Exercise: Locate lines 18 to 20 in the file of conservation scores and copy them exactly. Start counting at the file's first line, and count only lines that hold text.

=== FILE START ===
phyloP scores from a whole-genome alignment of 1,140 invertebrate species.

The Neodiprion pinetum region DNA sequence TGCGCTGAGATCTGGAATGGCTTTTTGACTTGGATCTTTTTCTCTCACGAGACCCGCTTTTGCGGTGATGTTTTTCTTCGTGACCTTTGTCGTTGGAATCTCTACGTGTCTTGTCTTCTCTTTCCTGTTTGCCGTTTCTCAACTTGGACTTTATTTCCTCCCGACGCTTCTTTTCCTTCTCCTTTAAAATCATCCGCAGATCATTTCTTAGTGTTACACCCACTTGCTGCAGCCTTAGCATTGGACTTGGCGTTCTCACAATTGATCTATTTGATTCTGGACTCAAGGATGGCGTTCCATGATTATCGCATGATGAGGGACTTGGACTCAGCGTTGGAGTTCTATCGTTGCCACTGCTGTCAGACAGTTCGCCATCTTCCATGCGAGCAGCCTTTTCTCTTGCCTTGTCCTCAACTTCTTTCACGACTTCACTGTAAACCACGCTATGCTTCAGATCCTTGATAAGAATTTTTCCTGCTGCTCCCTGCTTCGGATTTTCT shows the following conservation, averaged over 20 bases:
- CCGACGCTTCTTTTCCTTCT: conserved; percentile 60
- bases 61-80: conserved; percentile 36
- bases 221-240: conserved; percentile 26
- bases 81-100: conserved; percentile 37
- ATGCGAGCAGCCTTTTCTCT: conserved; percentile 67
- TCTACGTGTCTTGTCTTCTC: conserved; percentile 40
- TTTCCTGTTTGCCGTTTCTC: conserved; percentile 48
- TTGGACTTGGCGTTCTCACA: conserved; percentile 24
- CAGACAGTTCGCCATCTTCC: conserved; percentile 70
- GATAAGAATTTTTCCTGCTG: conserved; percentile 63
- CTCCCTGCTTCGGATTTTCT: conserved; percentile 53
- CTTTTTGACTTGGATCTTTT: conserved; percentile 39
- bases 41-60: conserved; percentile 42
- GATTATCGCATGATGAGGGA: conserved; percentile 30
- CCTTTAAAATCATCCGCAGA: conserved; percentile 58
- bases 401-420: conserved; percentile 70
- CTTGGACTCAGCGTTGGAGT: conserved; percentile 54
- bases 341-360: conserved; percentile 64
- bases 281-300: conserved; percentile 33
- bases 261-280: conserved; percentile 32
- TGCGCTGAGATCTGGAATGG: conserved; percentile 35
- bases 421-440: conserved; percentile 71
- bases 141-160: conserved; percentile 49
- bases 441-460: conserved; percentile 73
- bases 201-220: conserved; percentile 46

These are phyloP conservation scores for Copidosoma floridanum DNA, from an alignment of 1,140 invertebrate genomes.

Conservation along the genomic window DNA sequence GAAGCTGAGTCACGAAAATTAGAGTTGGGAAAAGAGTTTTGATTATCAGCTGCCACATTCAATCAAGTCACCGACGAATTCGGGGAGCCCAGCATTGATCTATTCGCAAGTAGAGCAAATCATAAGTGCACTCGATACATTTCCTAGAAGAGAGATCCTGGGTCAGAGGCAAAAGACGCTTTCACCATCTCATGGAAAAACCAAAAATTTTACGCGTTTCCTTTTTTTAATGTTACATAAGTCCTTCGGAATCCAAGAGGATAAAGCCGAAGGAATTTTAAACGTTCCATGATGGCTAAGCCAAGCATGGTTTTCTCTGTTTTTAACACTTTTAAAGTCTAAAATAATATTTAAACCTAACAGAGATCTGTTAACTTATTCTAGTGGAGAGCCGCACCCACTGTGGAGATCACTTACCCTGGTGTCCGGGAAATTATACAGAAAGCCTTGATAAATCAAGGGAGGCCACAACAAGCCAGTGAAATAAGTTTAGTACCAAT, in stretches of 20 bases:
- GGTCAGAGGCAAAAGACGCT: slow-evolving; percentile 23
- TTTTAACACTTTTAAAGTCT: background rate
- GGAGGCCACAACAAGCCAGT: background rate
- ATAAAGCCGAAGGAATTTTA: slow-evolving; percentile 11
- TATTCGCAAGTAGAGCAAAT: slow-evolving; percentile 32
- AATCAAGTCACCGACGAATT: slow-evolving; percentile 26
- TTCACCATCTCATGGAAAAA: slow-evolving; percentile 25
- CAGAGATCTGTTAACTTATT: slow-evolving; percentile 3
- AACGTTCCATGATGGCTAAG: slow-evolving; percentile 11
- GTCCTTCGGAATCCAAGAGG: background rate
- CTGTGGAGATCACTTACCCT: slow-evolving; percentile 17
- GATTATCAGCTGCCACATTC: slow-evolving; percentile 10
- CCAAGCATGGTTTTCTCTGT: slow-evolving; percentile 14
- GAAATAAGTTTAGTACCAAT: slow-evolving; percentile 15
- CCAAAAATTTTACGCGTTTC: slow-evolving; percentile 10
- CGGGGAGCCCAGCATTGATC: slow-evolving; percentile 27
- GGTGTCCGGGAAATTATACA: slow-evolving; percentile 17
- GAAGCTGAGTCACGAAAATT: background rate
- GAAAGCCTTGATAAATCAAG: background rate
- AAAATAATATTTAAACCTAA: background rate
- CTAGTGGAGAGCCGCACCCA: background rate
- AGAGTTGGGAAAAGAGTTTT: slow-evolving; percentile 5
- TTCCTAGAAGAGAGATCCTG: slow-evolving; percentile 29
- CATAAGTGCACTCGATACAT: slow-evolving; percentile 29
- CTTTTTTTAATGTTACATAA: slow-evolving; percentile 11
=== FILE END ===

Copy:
- bases 401-420: conserved; percentile 70
- CTTGGACTCAGCGTTGGAGT: conserved; percentile 54
- bases 341-360: conserved; percentile 64